Book Review: Freaks Like Us by Jackie Trippier Holt
With as much gravitas as a short man can summon, Zack offered his hand. “Welcome to Burfoot’s Circus, Boy.”
Where to begin with this review? I want to be clear: I loved this book. It was different, very different, from most of the books I read. And that’s a good thing. Despite it being completely abnormal for me, it caught my attention very early and sucked me.
Burfoot’s Circus has been around for many generations, and its members are not exactly what you would call “normal.” And I don’t mean abnormal like your run of the mill circus freaks. No… they’re abnormal in a paranormal sense. Hiding from society in plain sight, each of the characters at Burfoot’s would be in danger on their own in society. So, whether they like it or not—whether they like each other or not—they are thrown together, for good or ill. Romantic liasions ebb and flow, with the critical complication: no one is going anywhere.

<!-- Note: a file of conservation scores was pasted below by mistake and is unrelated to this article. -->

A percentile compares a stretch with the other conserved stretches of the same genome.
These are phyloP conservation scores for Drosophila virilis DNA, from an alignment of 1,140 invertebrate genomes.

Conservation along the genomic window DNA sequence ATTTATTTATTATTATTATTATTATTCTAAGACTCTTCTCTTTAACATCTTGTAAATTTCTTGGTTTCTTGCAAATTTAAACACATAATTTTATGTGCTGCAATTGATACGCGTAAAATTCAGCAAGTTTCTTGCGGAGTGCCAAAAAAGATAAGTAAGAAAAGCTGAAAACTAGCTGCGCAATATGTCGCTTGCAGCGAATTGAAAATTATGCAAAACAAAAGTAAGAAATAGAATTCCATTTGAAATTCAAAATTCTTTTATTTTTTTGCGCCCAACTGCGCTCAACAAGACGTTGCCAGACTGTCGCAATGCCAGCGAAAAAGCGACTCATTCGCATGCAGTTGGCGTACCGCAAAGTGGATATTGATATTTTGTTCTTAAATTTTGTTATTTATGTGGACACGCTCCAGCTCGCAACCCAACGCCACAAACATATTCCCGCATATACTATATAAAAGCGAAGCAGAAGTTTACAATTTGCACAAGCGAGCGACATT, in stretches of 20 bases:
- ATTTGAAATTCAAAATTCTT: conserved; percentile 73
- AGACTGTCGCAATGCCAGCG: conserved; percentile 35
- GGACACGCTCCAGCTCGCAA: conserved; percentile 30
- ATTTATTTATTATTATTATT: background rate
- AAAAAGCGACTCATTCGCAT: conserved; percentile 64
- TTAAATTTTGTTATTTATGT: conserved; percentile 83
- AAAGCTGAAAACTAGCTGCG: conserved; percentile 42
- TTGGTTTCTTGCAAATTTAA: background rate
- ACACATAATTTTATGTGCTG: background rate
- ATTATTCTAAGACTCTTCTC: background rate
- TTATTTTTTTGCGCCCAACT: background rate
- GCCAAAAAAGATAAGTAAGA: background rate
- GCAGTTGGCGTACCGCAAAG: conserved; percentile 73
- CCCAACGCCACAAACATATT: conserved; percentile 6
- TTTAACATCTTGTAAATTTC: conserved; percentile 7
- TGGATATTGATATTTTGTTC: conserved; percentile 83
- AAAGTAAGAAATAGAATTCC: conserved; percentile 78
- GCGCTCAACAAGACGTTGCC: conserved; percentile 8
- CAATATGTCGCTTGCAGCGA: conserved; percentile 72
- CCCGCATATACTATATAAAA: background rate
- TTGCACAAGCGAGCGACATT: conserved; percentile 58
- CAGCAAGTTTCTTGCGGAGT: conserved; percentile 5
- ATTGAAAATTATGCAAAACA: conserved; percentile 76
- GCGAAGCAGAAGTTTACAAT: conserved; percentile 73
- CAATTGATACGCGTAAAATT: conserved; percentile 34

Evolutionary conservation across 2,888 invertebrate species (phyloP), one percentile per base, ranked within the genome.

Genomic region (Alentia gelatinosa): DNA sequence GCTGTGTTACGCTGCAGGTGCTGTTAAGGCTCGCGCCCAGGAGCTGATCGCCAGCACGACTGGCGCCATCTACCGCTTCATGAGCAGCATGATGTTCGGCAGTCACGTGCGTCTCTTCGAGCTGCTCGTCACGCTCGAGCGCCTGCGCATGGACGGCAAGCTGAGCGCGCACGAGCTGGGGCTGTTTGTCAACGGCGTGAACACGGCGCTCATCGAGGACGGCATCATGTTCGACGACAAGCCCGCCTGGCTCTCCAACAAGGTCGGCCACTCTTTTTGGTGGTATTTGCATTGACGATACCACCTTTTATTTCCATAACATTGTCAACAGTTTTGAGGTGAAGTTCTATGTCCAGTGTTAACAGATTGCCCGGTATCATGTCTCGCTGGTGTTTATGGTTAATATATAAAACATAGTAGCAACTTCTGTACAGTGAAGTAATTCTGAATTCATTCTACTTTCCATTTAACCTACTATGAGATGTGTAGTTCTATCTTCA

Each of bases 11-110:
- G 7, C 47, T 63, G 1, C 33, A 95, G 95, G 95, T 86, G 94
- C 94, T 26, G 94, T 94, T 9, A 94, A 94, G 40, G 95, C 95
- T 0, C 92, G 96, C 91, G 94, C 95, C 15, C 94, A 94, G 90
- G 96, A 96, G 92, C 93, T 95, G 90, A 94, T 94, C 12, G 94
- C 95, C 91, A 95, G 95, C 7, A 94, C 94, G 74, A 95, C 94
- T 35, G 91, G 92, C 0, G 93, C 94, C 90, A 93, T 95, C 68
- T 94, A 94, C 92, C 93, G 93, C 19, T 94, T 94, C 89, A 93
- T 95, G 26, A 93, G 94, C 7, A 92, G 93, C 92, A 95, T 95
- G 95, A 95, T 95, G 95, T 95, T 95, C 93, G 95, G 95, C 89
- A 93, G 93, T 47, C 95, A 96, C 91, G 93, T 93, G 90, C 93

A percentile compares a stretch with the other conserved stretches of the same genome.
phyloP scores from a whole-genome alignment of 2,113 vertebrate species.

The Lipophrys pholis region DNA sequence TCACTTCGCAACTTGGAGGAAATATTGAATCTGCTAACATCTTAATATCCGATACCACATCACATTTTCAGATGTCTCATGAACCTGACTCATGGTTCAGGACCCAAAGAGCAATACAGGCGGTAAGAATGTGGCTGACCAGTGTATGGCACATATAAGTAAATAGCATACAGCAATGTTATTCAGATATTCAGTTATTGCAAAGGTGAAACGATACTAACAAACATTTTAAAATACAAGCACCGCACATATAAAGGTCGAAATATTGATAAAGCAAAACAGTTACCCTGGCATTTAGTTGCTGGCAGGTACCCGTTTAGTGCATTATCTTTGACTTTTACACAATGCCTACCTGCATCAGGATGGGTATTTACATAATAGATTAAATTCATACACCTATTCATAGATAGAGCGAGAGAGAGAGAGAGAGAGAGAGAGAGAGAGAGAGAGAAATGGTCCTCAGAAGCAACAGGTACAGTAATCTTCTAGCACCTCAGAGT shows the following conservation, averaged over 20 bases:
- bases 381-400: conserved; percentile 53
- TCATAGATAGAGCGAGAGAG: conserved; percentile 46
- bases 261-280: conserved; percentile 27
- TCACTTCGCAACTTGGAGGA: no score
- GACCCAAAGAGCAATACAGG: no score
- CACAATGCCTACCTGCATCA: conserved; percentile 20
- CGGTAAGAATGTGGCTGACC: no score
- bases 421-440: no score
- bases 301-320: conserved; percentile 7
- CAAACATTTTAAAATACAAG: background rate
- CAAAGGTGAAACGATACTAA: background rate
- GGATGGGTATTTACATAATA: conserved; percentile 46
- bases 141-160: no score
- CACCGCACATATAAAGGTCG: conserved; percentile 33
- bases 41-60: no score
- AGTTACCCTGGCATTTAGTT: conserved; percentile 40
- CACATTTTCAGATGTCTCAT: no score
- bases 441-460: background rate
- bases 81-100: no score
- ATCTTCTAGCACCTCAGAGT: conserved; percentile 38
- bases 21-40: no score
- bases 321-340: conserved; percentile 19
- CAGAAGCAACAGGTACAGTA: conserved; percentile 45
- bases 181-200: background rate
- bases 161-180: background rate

The phantom of Hector forced itself into her train of thought the way he flashed his incisors like he wanted to seize her by the scruff of her neck. And every other woman he looked at, Violet reminded herself, glumly. She was just like every other woman to him.
The key romantic entanglement is Hector, Violet and Henry. It’s not your typical triangle, and the direction it ends up going stunned and shocked me. There was one point, almost at the end of the book, where I was really genuinely upset to tears; you’ll know it when you get there.
As with her previous novel Annie, the Doll, its Thief and her Lover, Jackie Trippier Holt’s writing is poetic and descriptive. Her characters are well defined and very likeable, and by the climax my heart was pounding wondering what was going to happen to Violet, whether or not Zack was going to be able to save the circus, who the thief was and above all, who was the boy?
The book presents a number of puzzles, not all of which are solved in this first installment. I’m loving this book, and really looking forward to the next one. Be prepared for rough language, some violence, and some real shocks.